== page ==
Storage and reclocking in non audiofile world

I’m guessing I am a most unusual visitor here. I’m not an audiophile, but just rather particular. I’ve acquired a system that enables me to stream music with the help of a Wisa device. But I also have a lot of flac files from ripping my CDs using EAC (done over 20yrs ago), and a bunch of CDs I’ve yet to rip. I need a storage device that enable me to send music to the Wisa device. It does not need another function as DAC and amps are what the Wisa device is sending to, but it occurs to be that a significant sound upgrade may be achievable if the music is reclocked before it gets to the Wisa device. I gather Antipodes is big on using reclocking in its devices, some of which are concerned with storage. Just wondering if you can give me a little guidance.

Hii there @MarkHS , thanks for posting.
Are you using a WISA transmitter, what are the available inputs on the Wisa?

Hi, and welcome to the world of audiophiles! We really are just people with an extraordinary passion for sound quality at whatever price point we can afford.

WISA seems interesting and I am curious how it synchronises outputs using wifi transmission, I presume it is streamed/real time data rather than ethernet ‘packets’. I gather REL subwoofers use a similar approach with its wifeless transmitters.

Just to cover off some basics:

  • Reclocking usually applies when a signal has already been transmitted and received via network, to prepare a signal for conversion by a DAC. For example:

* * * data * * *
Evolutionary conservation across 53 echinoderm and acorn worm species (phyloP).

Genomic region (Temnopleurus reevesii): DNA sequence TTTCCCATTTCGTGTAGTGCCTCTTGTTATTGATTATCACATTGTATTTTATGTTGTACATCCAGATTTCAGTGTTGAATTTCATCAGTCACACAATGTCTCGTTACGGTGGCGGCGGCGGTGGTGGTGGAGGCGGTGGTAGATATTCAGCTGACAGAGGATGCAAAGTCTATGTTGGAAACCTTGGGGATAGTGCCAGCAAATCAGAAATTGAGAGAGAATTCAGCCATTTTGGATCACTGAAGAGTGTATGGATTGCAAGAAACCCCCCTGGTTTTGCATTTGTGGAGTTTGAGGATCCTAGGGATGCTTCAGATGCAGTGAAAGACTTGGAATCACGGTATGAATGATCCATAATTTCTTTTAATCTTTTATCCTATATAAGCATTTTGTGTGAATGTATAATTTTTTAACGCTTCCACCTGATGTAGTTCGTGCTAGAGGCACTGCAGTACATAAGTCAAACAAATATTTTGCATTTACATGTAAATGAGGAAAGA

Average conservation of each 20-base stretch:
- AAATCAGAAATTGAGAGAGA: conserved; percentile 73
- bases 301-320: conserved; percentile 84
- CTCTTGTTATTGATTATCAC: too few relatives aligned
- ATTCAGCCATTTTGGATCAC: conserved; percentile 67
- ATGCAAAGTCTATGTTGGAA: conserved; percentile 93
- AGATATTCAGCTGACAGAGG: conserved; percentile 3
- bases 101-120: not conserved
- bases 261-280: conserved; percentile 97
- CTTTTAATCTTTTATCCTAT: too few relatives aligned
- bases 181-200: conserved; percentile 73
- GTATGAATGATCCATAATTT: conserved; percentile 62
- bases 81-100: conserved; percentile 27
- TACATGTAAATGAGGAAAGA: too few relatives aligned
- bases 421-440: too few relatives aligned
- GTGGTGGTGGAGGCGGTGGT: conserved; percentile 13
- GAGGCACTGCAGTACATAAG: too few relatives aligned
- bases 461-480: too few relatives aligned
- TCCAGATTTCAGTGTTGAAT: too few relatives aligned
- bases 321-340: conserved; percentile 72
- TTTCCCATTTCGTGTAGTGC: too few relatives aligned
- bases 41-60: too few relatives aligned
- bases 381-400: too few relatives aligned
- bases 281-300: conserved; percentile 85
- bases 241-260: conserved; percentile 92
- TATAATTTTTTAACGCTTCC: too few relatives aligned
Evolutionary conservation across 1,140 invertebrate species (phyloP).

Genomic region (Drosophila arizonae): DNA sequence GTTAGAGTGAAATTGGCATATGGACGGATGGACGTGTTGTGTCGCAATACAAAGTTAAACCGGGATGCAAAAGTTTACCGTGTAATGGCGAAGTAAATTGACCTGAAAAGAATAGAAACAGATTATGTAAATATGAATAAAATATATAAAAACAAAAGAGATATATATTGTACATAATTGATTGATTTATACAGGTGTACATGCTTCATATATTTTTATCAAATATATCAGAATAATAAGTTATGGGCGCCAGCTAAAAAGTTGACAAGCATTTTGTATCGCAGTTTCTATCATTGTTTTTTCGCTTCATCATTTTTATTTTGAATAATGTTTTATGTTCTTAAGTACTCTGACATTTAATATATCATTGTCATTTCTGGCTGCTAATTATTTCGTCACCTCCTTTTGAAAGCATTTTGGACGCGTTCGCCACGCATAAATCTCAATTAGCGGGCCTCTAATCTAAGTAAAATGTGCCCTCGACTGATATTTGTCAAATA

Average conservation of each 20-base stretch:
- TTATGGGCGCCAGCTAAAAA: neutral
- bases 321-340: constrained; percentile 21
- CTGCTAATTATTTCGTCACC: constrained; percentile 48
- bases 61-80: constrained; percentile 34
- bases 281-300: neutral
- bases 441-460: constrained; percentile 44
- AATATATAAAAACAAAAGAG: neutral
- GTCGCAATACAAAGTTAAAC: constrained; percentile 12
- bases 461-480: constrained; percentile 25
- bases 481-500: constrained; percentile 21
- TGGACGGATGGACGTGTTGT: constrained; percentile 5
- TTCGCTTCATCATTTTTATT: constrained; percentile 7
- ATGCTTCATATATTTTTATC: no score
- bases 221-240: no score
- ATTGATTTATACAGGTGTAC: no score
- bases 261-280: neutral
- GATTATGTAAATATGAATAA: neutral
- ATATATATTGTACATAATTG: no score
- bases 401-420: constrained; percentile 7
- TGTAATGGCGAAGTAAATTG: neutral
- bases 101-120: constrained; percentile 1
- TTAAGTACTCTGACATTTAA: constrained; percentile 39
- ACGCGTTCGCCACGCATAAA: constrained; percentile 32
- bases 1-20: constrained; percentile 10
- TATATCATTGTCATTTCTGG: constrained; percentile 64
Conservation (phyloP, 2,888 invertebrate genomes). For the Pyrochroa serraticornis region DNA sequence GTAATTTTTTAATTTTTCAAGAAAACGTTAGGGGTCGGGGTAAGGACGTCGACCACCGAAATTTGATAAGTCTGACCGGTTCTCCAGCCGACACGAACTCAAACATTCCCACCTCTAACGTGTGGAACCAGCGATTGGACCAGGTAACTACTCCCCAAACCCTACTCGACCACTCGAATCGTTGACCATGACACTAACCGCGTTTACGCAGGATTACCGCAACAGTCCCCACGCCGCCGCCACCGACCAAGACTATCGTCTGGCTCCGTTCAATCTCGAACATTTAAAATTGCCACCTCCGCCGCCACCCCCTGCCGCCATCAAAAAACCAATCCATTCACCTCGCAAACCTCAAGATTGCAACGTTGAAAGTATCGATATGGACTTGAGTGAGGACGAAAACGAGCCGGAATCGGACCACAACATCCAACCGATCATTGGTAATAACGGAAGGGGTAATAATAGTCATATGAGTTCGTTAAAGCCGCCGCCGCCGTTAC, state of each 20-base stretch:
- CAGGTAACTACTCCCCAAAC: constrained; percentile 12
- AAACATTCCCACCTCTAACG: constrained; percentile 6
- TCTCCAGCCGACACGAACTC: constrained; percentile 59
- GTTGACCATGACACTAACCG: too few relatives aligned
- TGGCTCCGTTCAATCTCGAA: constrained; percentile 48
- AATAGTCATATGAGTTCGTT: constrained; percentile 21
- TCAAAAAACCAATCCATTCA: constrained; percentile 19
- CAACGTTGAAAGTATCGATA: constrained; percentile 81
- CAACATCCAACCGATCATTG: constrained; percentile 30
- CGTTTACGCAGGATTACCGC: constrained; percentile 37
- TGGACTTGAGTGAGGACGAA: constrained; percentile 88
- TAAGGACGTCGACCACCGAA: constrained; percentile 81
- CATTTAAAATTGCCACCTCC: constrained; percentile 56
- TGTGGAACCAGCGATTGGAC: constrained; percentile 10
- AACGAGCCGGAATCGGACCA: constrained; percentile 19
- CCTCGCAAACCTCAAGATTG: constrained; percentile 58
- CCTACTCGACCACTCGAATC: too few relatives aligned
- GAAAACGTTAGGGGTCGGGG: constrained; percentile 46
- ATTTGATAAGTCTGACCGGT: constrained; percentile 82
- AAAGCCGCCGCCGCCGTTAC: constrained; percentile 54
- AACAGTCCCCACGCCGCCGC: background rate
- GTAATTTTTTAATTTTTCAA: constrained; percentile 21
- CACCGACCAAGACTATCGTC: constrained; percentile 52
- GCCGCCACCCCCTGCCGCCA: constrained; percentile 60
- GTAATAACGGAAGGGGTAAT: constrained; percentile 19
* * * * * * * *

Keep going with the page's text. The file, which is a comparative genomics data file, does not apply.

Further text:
• data source > network > server > renderer > reclocking > DAC > amplifier

  • (BTW, the terms renderer, streamer and player and pretty much the same things).

  • I presume WISA speakers have a integrated wifi/wireless receiver, renderer, DAC and amplifier/s.

  • It would be best to understand how the WISA signal is transmitted (packets or streamed) before considering if reclocking could benefit.

  • reclockers typically require USB, SPDIF or i2s input

  • the huge resources at this website may be of more use …

Just for clarity, reclocking as addressed above is different to providing a high quality or master clock reference for ethernet devices.

Its got 3 opticals, HDMI, USB audio, and coax


Thanks, very useful.
Wisa uses a high frequency standard so streams very high bit rate. Pretty sure it won’t be IP and not packet at all. The Wisa device has 3 optical inputs. I’m going to check that out though.
Nice site, thanks - I’ve not been connecting with the audio topic for quite a while

Something like this might be a good place to start to explore if relocking will make a difference using the USB input.

Antipodes Audio S20 is a much higher end reclocker if you device accepts is2 via that HDMI port or SPDIF via the coax

There is a raft of other products that might suit your situation.

I’m curious why you believe that to be the case? This is the first I’ve heard of a Wisa device so this is fascinating to me.

Look Wisa up with a search engine. I think the suitable audio architecture for Wisa involves active speakers because it happens before any DAC

Both look interesting. Most would want to hear it though before committing USD3500. There is a dealer about 1500 km south of me, or as I’ll be near Antipodes HO in a couple of months, is there a listening room there?

Yes we have a listening room, and welcome guests.
Just need a heads up to ensure there are no schedule clashes

Some reputable names amongst the WISA speakers available.

As to why reclocking going into a Wisa sending device might work, I’m not the person to ask. I’m a casual observer and in the greater scheme of things know very little about it. But, I gather some reclocking is common in DACs and I think DAC conversion is pretty close to the next thing that happens to the data after Wisa

It’s good that you are approaching it with an open mind. Best to let your ears decide so I hope you are able to hear the K50.

Coincidentally I just came across this …
There is also the Uptone Audio ISO Regen and USB Regen (

Roon (soon), Airplay, Spotify Connect, Chromecast, DLNA … is this what you mean?